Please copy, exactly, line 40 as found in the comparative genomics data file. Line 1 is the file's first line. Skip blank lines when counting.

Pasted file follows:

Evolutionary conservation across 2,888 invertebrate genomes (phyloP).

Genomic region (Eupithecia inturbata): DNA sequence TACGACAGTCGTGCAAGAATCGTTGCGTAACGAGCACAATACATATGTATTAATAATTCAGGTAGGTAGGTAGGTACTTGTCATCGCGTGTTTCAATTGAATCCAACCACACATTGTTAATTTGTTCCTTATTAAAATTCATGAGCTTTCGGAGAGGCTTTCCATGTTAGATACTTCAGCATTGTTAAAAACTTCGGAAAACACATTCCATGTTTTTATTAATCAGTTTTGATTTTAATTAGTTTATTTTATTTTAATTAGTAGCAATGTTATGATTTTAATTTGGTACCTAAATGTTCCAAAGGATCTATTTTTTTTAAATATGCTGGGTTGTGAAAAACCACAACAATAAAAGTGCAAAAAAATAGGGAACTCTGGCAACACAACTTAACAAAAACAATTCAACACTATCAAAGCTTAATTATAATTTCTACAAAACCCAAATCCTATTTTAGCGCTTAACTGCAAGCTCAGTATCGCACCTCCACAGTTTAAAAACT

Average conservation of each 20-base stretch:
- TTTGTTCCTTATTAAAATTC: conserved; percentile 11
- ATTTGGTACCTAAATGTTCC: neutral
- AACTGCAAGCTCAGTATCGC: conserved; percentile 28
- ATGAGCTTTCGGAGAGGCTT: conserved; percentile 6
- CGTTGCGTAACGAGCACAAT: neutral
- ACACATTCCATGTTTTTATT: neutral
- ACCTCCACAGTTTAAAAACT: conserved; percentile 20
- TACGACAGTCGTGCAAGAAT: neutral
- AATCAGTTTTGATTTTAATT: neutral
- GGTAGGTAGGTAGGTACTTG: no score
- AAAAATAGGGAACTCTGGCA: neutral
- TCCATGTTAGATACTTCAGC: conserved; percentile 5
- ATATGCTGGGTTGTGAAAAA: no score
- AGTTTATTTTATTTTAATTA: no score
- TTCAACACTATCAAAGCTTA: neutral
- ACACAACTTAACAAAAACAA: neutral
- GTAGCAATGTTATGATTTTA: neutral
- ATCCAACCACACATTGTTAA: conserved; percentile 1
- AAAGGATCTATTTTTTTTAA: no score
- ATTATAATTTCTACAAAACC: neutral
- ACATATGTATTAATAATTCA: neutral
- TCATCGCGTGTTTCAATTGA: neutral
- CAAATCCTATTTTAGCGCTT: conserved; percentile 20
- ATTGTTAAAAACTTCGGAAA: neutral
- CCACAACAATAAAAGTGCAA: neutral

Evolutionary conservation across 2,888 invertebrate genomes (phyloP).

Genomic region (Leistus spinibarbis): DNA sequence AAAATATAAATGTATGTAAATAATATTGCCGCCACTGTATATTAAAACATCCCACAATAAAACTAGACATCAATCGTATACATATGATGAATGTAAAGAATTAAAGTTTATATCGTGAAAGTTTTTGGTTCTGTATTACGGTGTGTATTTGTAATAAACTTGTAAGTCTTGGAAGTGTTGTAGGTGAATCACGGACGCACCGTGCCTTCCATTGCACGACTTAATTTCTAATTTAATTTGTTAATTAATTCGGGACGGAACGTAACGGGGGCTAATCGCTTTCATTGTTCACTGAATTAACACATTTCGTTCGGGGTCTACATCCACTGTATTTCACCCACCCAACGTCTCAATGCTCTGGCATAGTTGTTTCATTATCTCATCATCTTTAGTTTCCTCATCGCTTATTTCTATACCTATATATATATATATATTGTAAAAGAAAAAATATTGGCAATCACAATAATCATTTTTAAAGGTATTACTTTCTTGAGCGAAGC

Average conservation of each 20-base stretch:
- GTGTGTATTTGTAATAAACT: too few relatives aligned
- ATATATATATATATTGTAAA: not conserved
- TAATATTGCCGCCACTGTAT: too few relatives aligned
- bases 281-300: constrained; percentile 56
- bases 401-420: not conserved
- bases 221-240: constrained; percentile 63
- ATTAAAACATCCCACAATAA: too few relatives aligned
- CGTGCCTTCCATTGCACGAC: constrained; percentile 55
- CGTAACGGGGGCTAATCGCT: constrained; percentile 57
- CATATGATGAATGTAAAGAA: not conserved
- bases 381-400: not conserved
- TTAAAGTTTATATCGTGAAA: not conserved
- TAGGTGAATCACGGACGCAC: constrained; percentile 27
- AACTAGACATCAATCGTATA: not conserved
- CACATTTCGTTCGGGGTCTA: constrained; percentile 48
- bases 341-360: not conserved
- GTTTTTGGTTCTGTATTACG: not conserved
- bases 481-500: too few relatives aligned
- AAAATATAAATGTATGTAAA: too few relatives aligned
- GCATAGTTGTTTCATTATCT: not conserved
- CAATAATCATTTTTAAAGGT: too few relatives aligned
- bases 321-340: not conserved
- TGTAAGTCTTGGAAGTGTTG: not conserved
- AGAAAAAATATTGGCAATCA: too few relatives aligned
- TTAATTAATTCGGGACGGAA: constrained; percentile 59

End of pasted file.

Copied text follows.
- CGTAACGGGGGCTAATCGCT: constrained; percentile 57